As a junior in high school, I am often asked about my goals. My family wonders about my goals for college; my teachers and counselors wonder about my goals in school; I wonder about my goals for life. It’s easy to become overwhelmed by all the long term goals, because they seem out of reach from the present.
Over this past summer, a good friend of mine helped change my perspective on goal setting. She helped me understand that goal setting doesn’t have to be overwhelming. Goals are both personal to your own experiences and can change over time.
When you break down big tasks into smaller missions that can be completed over time, it is more encouraging and rewarding in the end.
It can be difficult to separate your goals and aspirations from the people around you. In the past, I’ve had friends whose main goals were to get straight A’s or make the varsity soccer team. Because they prioritized getting straight A’s, I felt pressure to prioritize that as well. I have grown to understand that a goal is personal; just because my friend wants to get a 100% on their math test, that doesn’t mean that should be my goal as well, nor does that make my personal goals any less significant.
Another key component of goal setting is understanding that our goals are fluid and change over time. If you asked me what my goals were when I was seven years old, I would probably tell you that I hope to graduate from the University of Wisconsin, move back home to Maryland, and run my own dance studio.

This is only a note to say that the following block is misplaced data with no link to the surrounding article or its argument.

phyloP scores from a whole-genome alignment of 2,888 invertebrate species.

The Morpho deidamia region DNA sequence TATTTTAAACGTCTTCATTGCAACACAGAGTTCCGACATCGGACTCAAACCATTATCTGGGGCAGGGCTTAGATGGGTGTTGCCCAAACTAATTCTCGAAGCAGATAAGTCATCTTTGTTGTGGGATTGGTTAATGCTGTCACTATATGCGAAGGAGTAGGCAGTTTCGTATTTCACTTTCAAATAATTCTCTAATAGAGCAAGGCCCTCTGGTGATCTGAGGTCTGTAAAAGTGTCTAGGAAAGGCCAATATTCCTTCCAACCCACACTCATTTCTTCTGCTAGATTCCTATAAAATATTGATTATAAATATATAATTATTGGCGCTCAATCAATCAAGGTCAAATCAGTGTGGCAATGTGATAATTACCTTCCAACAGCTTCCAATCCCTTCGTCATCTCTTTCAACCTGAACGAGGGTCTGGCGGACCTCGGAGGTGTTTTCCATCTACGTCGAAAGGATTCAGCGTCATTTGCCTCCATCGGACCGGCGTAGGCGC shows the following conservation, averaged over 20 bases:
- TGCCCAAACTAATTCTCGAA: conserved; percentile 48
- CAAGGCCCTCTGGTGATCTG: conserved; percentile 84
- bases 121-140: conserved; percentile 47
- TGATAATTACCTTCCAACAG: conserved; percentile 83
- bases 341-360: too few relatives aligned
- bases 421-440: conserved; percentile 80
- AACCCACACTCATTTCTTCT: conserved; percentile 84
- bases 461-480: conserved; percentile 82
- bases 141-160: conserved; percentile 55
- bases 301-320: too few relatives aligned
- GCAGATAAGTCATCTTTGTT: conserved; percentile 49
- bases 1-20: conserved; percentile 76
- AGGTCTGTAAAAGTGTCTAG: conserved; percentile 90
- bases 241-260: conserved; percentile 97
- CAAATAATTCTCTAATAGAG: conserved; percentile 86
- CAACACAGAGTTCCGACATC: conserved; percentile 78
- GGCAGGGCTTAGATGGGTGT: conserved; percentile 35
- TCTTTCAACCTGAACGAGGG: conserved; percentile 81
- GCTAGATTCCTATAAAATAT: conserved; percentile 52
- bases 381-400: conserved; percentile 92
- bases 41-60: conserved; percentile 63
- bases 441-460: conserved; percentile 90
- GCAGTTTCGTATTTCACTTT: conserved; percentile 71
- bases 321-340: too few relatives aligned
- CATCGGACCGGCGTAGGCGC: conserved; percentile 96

Now, almost 10 years later, I can confidently say that every single vision I had for my future has changed, and that is normal!
It’s healthy for your dreams and plans to change as you grow and learn more about yourself and your interests.
One final point about goal setting that changed my perception is understanding that a goal is not a final destination. It doesn’t have to be a way to pressure yourself to reach a long-term, overarching goal in the future. When you look at your goals from a closer perspective, you can find more frequent and smaller habits to add to your routine that will contribute to the final end-goal you wish to reach.
My goal is to keep my school work more organized, but what are daily tasks that can contribute to this goal?
- Writing down all my assignments in an agenda?
- Completing work as it is assigned rather than waiting for a deadline?
Breaking down and analyzing ways you can accomplish your dreams is a great way to simplify your goals and help you reach them. With the start of a new year in front of our eyes, now is a perfect time to start focusing on our goals. Ask yourself:
- What do you want to achieve?
- What can you do each day to help you reach that goal?
- Remind yourself that your aspirations are made of many steps along the journey, not just one final objective.
Personally, my biggest goal this year is prioritizing my mental health. Despite the stress and anxiety that comes with beginning the college application process, as well as managing school work and the social challenges of being a teenager, I am going to make habits and checkpoints for myself to stay on the right track. From nightly journaling to reflect on my days, to spending time outside in the fresh air every day, these small but important activities will have the most impact on helping me reach my goal.